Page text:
Credit: Wikimedia Commons / Marcus Cyron

Isabelle Winter examines how Russia’s ruthless pursuit of skating success is infused with a disturbing indifference about the welfare of precocious young talents.  

Eteri Tutberidze is the coach of  the Russian female figure skating team. She has trained all of the Russian female skaters in the last two Olympics but one. 

Given the fallout from  the recent doping scandal of 15-year-old Kamila Valieva, the attention of even the non-figure skating world is on Tutberidze and her skaters once more, as was the case  at the last Olympics in Pyeongchang. 

The story starts with Yulia Lipnitskaya, a 15-year-old skater who was backed by a then little-known coach, called Eteri Tutberidze. She managed to get to the 2014 Olympics, and although she wasn’t successful in the individual category, she went home with a gold medal from the team event, meaning many thought she could be the next top Russian skater. However, once she started skating back home after the Olympics, something odd started to happen: she was falling in her jumps, skating slower and generally losing a lot of technique. By the age of 19, Lipnitskaya had announced her retirement from competitive skating. This is what is known as the ‘Eteri Expiration Date’ by fans, which is generally around 17 years old. Her athletes’ bodies begin to give up around this time because the technique coached by Tutberidze is based on low body weight rather than building muscle and strength for jumps, meaning that pre-puberty is the athletic ‘sweet-spot’ . 

After the decline of Lipnitskaya, Eteri took responsibility for another rising star in Evgenia Medvedeva. She had been trained by Eteri since the start, won everything in thejuniors, and continued to dominate when  she joined the seniors. Medvedeva was incredible. She became the first skater ever to complete two Grand Slams in a row (winning all the main competitions of the same season). She broke 13 world records before the 2018-19 season and rarely fell on her jumps. She had won every major international competition there was to win, and the only title she was missing was that of an Olympic Champion. She had no direct competition and the gold medal seemed like a sure thing. 

However, by the time the 2018 Olympics rolled around, there was another Russian competitor of age: the 15-year-old Alina Zagitova, also trained by Tutberidze. Medvedeva was leaving her peak, and Zagitova came along and snatched up the gold, leaving Medvedeva supposedly asking her coach, “Couldn’t you have kept Alina in the juniors for one more year?”.

The story repeats itself. Immediately after winning the World Championships at the age of 17, Zagitova announced that she would be taking a pause in competitive figure skating: right on time for the ‘Eteri Expiration Date’.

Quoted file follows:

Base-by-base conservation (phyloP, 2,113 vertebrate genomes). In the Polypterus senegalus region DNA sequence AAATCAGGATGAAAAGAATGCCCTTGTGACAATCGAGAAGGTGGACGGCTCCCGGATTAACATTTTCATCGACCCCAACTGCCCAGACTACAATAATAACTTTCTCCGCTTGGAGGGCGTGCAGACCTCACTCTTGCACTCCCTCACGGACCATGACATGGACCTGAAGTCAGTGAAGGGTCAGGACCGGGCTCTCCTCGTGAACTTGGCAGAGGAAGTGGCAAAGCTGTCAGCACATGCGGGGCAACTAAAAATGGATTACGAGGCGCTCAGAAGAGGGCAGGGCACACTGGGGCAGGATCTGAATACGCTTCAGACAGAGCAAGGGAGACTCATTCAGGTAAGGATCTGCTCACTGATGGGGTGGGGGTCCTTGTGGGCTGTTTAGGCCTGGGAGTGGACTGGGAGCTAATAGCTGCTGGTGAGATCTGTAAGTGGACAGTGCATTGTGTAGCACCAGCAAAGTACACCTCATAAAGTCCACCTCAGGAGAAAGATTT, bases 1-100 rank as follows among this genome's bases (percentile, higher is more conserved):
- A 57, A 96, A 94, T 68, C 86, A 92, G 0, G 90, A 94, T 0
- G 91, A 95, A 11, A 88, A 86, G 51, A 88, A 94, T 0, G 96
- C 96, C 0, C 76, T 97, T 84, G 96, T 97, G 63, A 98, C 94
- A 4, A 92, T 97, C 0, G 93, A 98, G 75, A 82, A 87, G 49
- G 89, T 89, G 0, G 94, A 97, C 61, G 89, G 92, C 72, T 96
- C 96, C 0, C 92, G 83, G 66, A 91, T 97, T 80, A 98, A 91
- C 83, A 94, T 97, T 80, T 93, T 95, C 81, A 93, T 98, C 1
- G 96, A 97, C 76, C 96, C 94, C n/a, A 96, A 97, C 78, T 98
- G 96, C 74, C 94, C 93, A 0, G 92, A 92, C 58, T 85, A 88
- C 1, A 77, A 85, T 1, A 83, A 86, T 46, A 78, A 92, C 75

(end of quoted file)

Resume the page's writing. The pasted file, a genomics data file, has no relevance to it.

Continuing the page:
Neither of these skaters competed in this year’s Olympics and no one was surprised: being 19 and 22, they had already long passed their ‘Eteri Expiration Date’. 

The trend has reared its head again at this year’s Olympics in Beijing, but in a slightly different way. Tutberidze’s new group of skaters just before the Games were known as ‘The 3A’ (Alexandra Trusova, Anna Scherbakova and Aliona Kostornaia). They won almost every single competition in the juniors, and the norm was for all three to be on the podium, just in different combinations. 

In this case, Trusova was predicted to dominate in the seniors and at the Olympics, but just like beforehand, a younger competitor under the same coach came along to sweep up the gold medal: Kamila Valieva. Although that didn’t happen this time. Valieva tested positive for trimetazidine just before the individual skating was due to begin: a drug banned by the World Anti-Doping Agency. Despite this, she was cleared to compete and took an early lead in the female short program, as expected. 

Regardless of all the drama, the winner was Anna Scherbakova. Her free skate was beautiful and she is definitely talented enough to merit a gold medal but it is a little ironic that her place in the Olympic squad was being questioned a mere two months ago. If all this drama and heartbreak wasn’t enough, it reached its peak after we watched Trusova sobbing afterwards, made even worse by the black eye make-up streaming down her face, saying “Everyone has a gold medal, everyone, but not me. I hate skating. I hate it. I hate this sport. I will never skate again. Never,”. She initially refused to even mount  the podium. 

These events were unacceptable. Valieva should not have been allowed to compete. It was unfair to her, her fellow skaters and all Olympic athletes, who should be held to the same standard.